Greece
qualified in 2000 and was admitted on 1 January 2001 before physical notes and coins were introduced on 1 January 2002 replacing all national currencies. Between 2007 and 2015, seven new states acceded.

State Adopted Population[15] 2016 Nominal GNI 2014 (USD, millions)[16] Relative GNI of total, nominal GNI per capita nominal, 2014 (USD)[17] Pre-euro currency Exceptions ISO code

 Austria 1999-01-01[18] 8,712,137 7005423906000000000♠423,906 7000318000000000000♠3.18% 7004496700000000000♠49,670 Schilling

AT

 Belgium 1999-01-01[18] 11,358,379 7005530558000000000♠530,558 7000418009999900000♠4.18% 7004472600000000000♠47,260 Franc

BE

 Cyprus 2008-01-01[19] 1,170,125 7004225190000000000♠22,519 6999180000000000000♠0.18% 7004263700000000000♠26,370 Pound  Northern Cyprus[a] CY

 Estonia 2011-01-01[20] 1,312,442 7004249940000000000♠24,994 6999200000000000000♠0.20% 7004190300000000000♠19,030 Kroon

EE

 Finland 1999-01-01[18] 5,503,132 7005264554000000000♠264,554 7000208000000000000♠2.08% 7004484200000000000♠48,420 Markka

FI

 France 1999-01-01[18] 64,720,690 7006284428400000000♠2,844,284 7001223900000000000♠22.39% 7004429600000000000♠42,960 Franc  New Caledonia[b]  French Polynesia[b]  Wallis and Futuna[b] FR

 Germany 1999-01-01[18] 81,914,672 7006385362300000000♠3,853,623 7001303400000000000♠30.34% 7004476400000000000♠47,640 Mark

DE

 Greece 2001-01-01[21] 11,183,716 7005250095000000000♠250,095 7000197000000000000♠1.97% 7004226800000000000♠22,680 Drachma

GR

 Ireland 1999-01-01[18] 4,726,078 7005214711000000000♠214,711 7000169000000000000♠1.69% 7004465500000000000♠46,550 Pound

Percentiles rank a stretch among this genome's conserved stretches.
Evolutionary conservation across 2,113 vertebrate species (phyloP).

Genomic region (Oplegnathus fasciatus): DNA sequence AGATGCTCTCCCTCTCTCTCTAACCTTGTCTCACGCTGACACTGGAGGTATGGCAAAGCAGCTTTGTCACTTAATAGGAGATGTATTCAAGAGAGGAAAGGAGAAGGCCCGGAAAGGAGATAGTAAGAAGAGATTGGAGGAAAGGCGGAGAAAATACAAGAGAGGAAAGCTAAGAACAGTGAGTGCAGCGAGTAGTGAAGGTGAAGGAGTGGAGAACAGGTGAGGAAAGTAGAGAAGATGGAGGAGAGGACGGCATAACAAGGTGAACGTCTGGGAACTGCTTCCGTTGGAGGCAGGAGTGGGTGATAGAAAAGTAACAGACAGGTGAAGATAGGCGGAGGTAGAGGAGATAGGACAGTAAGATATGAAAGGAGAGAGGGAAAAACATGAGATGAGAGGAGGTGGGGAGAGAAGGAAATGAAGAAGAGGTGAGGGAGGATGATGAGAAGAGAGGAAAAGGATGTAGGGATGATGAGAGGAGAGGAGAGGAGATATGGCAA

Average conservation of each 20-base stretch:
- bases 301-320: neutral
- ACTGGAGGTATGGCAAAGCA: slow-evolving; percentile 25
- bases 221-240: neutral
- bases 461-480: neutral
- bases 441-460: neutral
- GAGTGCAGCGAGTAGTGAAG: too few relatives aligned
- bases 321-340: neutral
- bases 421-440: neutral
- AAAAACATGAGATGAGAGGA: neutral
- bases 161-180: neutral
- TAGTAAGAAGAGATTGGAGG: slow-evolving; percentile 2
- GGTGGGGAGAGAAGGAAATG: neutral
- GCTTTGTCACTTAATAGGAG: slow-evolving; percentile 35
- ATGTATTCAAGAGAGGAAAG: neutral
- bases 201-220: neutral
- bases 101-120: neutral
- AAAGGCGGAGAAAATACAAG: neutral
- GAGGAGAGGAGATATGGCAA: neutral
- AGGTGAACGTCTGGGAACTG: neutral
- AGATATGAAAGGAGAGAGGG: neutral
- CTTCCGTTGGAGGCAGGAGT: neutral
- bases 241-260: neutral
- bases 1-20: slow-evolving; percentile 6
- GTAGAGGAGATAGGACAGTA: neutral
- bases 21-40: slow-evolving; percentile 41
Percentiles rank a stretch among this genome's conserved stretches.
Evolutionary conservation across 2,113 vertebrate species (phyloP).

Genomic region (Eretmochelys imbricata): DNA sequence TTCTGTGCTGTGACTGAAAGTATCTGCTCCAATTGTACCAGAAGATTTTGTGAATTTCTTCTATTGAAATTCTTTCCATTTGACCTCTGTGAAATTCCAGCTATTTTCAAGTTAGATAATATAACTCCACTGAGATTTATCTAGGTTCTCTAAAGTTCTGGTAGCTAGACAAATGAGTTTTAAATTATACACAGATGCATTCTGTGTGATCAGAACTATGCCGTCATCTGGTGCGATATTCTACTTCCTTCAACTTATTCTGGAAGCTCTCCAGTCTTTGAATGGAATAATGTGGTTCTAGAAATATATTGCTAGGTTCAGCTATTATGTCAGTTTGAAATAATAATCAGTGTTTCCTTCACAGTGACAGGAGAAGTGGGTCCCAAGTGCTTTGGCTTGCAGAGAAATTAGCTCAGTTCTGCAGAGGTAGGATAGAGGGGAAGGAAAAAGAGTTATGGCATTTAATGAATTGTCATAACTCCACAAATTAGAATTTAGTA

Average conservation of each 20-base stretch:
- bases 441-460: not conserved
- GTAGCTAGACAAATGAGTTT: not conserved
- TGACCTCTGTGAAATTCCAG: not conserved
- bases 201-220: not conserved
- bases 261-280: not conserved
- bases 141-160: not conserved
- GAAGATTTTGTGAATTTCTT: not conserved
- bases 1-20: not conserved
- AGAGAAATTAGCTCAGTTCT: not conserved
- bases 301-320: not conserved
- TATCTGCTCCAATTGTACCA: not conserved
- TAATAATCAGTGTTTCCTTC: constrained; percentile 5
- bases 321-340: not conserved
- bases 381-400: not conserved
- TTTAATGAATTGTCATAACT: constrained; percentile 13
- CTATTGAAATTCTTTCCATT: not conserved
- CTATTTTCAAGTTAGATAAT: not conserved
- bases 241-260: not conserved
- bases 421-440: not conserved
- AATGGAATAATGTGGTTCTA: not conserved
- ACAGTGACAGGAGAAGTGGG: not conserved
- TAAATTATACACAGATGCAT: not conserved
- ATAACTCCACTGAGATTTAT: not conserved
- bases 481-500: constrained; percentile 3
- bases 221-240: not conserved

IE

 Italy 1999-01-01[18] 59,429,938 7006214724700000000♠2,147,247 7001169100000000000♠16.91% 7004342700000000000♠34,270 Lira Campione d'Italia[c] IT

 Latvia 2014-01-01[22] 1,970,530 7004304130000000000♠30,413 6999240000000000000♠0.24% 7004152800000000000♠15,280 Lats

LV

 Lithuania 2015-01-01[23] 2,908,249 7004451850000000000♠45,185 6999360000000000000♠0.36% 7004154300000000000♠15,430 Litas

LT

 Luxembourg 1999-01-01[18] 575,747 7004422560000000000♠42,256 6999330000000000000♠0.33% 7004759900000000000♠75,990 Franc

LU

 Malta 2008-01-01[24] 429,362 7003888900000000000♠8,889 6998700000000000000♠0.07% 7004210000000000000♠21,000 Lira

MT

 Netherlands 1999-01-01[18] 16,987,330 7005874590000000000♠874,590 7000689000000000000♠6.89% 7004518900000000000♠51,890 Guilder  Aruba[d] Curaçao[e] Sint Maarten[e] Caribbean Netherlands[f] NL

 Portugal 1999-01-01[18] 10,371,627 7005222126000000000♠222,126 7000175000000000000♠1.75% 7004213600000000000♠21,360 Escudo

PT

 Slovakia 2009-01-01[25] 5,444,218 7004962000000000000♠96,200 6999760000000000000♠0.76% 7004177500000000000♠17,750 Koruna

SK

 Slovenia 2007-01-01[26] 2,077,862 7004486250000000000♠48,625 6999380000000000000♠0.38% 7004235800000000000♠23,580 Tolar

SI

 Spain 1999-01-01[18] 46,347,576 7006136602700000000♠1,366,027 7001107500000000000♠10.75% 7004294400000000000♠29,440 Peseta

ES

Eurozone 7008337143810000000♠337,143,810 7007132653780000000♠13,265,378 7002100000000000000♠100% 7004391620000000000♠39,162 N/A N/A EZ[g]

The 2012 data above of eurozone states were published by World Bank in May 2014. Latvia
Latvia
and Lithuania
Lithuania
were not in the eurozone in 2012. Dependent territories of EU member states — outside EU[edit] Five of the dependent territories of EU member states not part of the EU, have adopted the euro: